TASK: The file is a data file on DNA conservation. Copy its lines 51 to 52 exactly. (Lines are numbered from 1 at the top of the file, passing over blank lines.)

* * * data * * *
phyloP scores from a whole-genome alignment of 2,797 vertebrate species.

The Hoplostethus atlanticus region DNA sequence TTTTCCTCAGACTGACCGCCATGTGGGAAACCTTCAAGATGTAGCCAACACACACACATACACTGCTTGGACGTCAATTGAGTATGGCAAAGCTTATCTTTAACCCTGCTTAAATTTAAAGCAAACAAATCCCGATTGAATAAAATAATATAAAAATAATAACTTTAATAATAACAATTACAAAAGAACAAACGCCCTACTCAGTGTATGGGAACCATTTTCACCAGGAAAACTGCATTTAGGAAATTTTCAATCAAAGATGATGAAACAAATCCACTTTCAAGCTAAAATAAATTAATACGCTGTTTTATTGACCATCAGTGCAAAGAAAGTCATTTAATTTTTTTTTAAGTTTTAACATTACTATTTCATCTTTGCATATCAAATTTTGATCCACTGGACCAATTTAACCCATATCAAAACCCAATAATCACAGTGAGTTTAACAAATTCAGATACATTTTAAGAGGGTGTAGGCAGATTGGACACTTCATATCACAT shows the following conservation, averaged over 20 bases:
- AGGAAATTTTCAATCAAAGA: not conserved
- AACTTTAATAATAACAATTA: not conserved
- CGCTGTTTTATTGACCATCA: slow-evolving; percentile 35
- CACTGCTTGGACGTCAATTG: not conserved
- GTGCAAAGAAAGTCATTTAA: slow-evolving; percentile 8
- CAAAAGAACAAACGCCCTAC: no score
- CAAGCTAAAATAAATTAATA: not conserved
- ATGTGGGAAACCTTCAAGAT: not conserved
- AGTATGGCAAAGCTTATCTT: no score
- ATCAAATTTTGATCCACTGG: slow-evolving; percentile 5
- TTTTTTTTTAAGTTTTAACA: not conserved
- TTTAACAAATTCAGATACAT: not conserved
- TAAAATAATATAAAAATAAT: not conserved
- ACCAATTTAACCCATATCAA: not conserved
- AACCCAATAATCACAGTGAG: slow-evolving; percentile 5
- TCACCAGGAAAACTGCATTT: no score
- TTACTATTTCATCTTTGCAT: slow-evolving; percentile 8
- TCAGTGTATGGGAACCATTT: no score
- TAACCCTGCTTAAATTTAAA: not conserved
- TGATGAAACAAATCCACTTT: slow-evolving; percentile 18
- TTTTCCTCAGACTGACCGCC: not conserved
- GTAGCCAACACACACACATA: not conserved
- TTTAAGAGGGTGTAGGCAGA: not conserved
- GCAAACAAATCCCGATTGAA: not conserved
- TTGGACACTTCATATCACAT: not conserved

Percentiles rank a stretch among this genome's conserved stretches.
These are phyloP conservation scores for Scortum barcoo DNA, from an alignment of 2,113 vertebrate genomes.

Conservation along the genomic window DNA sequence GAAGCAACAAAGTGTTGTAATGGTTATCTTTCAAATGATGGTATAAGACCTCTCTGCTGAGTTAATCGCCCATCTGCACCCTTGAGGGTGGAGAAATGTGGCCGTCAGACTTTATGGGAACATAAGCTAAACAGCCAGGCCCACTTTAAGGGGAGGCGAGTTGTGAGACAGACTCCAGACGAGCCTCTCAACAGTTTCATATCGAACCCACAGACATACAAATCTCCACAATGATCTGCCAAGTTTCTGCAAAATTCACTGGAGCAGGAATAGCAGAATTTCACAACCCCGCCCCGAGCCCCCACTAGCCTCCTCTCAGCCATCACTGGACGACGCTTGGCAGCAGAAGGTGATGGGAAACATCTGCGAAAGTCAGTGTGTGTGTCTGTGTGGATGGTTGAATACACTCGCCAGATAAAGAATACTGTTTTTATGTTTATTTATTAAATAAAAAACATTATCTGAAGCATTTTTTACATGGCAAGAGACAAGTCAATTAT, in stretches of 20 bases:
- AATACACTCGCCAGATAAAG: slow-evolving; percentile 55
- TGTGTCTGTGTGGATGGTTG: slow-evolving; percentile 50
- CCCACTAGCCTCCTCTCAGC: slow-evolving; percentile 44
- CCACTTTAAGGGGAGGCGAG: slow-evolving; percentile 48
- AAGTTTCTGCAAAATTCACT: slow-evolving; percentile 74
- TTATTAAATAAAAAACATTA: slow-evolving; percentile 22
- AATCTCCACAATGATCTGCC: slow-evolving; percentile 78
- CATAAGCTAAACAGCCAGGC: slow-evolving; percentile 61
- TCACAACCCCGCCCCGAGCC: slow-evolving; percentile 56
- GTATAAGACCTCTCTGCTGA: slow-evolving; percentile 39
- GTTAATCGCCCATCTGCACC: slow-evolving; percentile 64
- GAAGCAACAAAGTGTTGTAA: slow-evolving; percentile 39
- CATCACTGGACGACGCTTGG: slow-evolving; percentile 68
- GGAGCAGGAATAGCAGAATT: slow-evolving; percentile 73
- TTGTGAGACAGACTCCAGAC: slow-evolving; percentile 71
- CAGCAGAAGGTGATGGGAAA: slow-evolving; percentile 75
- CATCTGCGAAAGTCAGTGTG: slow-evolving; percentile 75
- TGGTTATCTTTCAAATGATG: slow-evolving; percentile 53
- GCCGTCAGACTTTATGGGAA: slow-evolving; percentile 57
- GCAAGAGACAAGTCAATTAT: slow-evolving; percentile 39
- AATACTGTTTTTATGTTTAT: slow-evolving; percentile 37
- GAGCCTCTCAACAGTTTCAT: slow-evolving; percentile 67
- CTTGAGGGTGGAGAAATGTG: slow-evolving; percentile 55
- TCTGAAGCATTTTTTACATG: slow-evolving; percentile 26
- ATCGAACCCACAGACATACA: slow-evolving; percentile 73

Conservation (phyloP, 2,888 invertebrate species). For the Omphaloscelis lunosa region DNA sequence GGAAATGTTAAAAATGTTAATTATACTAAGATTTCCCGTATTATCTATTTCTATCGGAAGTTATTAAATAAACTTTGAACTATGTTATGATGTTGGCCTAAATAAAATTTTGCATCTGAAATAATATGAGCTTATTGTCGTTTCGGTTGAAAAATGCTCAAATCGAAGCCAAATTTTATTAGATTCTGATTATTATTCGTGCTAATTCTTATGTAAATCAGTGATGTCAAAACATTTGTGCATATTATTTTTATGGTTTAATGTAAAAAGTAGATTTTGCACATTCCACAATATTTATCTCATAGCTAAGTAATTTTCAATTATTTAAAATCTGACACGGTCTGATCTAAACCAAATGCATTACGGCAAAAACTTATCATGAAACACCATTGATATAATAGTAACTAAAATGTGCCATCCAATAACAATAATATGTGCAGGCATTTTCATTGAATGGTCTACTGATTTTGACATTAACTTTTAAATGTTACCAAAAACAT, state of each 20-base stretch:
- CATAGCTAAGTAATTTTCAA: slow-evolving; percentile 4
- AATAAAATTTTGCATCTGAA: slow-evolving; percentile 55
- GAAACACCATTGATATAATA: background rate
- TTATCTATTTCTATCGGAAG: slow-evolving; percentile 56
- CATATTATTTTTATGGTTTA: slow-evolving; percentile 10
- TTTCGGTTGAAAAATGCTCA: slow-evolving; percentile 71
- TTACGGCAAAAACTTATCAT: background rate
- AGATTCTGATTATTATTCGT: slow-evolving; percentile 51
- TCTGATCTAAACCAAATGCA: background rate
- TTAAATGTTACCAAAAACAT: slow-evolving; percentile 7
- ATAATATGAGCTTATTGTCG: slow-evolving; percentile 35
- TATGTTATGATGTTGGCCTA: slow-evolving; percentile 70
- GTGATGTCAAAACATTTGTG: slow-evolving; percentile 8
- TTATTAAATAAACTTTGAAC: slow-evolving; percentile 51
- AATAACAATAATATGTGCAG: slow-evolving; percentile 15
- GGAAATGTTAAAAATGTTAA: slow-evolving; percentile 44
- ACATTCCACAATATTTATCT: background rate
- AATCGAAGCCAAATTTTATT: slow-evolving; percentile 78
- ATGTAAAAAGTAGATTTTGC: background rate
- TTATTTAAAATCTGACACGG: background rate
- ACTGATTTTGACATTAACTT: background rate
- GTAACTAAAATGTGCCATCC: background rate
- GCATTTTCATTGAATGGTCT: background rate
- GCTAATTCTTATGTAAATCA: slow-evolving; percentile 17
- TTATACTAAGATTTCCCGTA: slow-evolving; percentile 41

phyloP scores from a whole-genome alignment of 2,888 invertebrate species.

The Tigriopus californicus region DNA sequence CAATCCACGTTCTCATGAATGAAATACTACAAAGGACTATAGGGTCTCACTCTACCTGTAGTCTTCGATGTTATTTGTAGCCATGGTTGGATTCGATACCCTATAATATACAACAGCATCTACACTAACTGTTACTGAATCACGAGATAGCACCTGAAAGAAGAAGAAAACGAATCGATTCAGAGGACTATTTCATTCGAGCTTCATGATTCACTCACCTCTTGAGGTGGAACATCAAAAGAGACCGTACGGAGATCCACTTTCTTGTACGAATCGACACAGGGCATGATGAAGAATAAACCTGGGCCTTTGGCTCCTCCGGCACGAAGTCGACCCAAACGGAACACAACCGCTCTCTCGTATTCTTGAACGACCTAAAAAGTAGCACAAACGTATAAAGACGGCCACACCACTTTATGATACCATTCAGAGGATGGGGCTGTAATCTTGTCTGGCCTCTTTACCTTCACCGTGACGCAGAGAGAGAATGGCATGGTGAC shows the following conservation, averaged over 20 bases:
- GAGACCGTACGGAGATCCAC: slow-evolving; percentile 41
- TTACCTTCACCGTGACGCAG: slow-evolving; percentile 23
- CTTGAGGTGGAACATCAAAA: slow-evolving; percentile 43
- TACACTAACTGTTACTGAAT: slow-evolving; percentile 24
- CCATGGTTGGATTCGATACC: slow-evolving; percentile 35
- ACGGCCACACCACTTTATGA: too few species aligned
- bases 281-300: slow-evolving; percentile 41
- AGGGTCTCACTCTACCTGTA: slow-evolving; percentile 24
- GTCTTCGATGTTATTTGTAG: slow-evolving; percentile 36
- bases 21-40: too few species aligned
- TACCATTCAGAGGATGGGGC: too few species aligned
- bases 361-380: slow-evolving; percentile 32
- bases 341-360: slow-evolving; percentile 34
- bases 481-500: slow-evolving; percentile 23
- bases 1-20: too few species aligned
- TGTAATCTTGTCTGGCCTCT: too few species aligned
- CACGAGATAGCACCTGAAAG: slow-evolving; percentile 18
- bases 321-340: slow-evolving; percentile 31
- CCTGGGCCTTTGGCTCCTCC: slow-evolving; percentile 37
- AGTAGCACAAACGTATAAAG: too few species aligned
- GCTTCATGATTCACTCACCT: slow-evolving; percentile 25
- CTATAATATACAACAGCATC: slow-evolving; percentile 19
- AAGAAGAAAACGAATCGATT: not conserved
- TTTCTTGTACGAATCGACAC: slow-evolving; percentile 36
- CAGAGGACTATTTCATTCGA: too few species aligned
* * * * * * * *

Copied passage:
- AATACTGTTTTTATGTTTAT: slow-evolving; percentile 37
- GAGCCTCTCAACAGTTTCAT: slow-evolving; percentile 67